SPECIAL REPORT | Ebury's 2023 Trends Report looks at what happened in 2022 and what should businesses expect in 2023 - Download the report here.

Fraud – What to look out for in 2022

( 10min )

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31 January 2022

Written by
Sharon Thiart

Fraud Manager at Ebury

As we move into 2022, here’s a summary of current fraud trends, what we learned in 2021 and what to look out for in 2022 to keep yourself and your money safe.

** Warning – Ebury Impersonation Scam **

In January we saw reports of fraudsters impersonating Ebury in an attempt to gain sensitive information from our clients.

One scam saw clients receive a code or one-time password (OTP), followed by a call from a fraudster spoofing Ebury’s UK office number. The fraudster then requested the OTP received via text.

If you receive a text or call of this nature, please hang up and block the sender. Ebury will never request sensitive information such as a one-time password from you via telephone.

Authorised Push Payment Fraud

In 2021, it was widely recognised that APP fraud was the fraud of choice, with APP fraud losses in the UK increasing by a staggering 71% in the first half of 2021. At Ebury, this is also the most common fraud typology we see and there are 3 main causes:

  • Email Hacks
    A supplier’s email address is hacked without our client’s knowledge. Our client is provided with new bank details to pay, leading them to pay the fraudster’s account.
  • Email Spoofs
    The fraudster creates a spoofed version of the genuine supplier’s email address and emails our client with new bank details when a payment is due. Our client does not notice that the email address has changed and makes the payment.
  • Scams
    A client falls victim to a purchase scam, transferring money for goods that never arrive. The scammer may have created a legitimate looking website to facilitate the fraud.

APP Fraud Red Flags

  • An existing supplier unexpectedly changes their payment details just before an invoice is due:
    – Especially if the new bank account is located in a different country to the supplier
    – Especially if the new bank account is held in a different name or is a personal account
    – Especially if the supplier gives a strange reason why the bank details are changing, such as “our usual bank account is under audit”
  • An existing supplier expresses undue urgency to send a payment or you notice spelling mistakes or a change of tone in their emails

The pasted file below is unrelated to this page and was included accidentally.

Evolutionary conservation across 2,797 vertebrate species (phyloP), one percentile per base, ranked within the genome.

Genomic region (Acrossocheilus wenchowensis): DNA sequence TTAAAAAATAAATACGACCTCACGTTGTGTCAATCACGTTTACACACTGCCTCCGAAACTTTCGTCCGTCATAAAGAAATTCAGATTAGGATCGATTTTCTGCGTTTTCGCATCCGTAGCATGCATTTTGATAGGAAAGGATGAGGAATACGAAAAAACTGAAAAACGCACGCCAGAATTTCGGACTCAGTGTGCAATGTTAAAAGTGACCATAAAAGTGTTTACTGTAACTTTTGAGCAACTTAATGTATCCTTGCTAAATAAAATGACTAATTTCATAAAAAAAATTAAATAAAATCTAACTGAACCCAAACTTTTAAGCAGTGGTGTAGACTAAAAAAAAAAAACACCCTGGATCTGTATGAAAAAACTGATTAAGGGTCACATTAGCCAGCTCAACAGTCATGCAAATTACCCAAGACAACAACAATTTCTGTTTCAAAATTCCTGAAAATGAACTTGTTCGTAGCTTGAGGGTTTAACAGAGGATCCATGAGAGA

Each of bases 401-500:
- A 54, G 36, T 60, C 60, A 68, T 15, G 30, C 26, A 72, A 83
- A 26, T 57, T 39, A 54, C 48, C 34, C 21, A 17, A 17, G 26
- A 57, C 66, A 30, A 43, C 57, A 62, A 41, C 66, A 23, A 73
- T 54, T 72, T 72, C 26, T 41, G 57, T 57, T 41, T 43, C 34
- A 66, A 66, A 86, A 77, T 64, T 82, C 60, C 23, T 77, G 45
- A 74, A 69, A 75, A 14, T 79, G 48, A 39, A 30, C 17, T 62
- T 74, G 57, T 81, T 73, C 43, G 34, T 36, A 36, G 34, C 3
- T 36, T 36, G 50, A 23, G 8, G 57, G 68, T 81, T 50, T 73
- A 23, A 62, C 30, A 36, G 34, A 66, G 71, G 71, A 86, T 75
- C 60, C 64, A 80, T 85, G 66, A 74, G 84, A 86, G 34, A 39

• An existing supplier starts emailing you from a different email address, or one that is slightly different (i.e. @supplier.com vs @suppplier.com)
  • A new supplier has a recently created website, which may be poorly maintained or under construction, or has very little web presence at all when searched online
  • A new supplier has negative media when searched online, such as ‘scam’ reviews

Fraud Trends 2022: What To Expect

For most people, a new year represents new opportunities and a chance to start over. However, fraudsters are expected to recycle old scams and techniques. This includes everything from get-rich-quick schemes, to crypto scams and payment diversion fraud.

  1. A Rise in Account Takeover Fraud & Authorised Push Payment Fraud via Social Engineering
    Individuals and businesses are unlikely to switch back to their pre-pandemic bank practises. The result is a rise in digital interactions and more targets for fraudsters to pursue.
  2. Fraudsters Study Victims and Pose as Vendors
    More effective online security measures aren’t deterring fraudsters. Fraudsters are adapting their schemes that involve breaching an account and quickly transferring money, to stalking their victim’s online transactions looking for patterns.
  3. IoT (Smart Internet of Things) Opens New Fraud Avenues
    Most consumers have multiple traditional accounts, and a host of digital accounts like PayPal, Venmo, or even WhatsApp in some regions. Many connected smart internet of things (IoT) devices like Amazon’s Alexa or Google Home can send money using voice commands.
  4. Cryptocurrency Investment Scams
    Watch out for adverts on social media as this is a very common tactic that scammers use. They will often use a photo of a well known celebrity or social media influencer with fake testimonials making it look like they endorse the investment firm or product. They will also promise high returns in a short space of time.
  5. Payment Diversion Fraud
    Payment Diversion Fraud involves scammers intercepting payments or creating /amending invoices in order to divert money to bank accounts under their control. For businesses, scammers may pose as a genuine supplier and send you an email letting you know that their bank details have changed for future invoices and payments.

If you notice suspicious activity on your account or if you have been a victim of fraud, please email [email protected]

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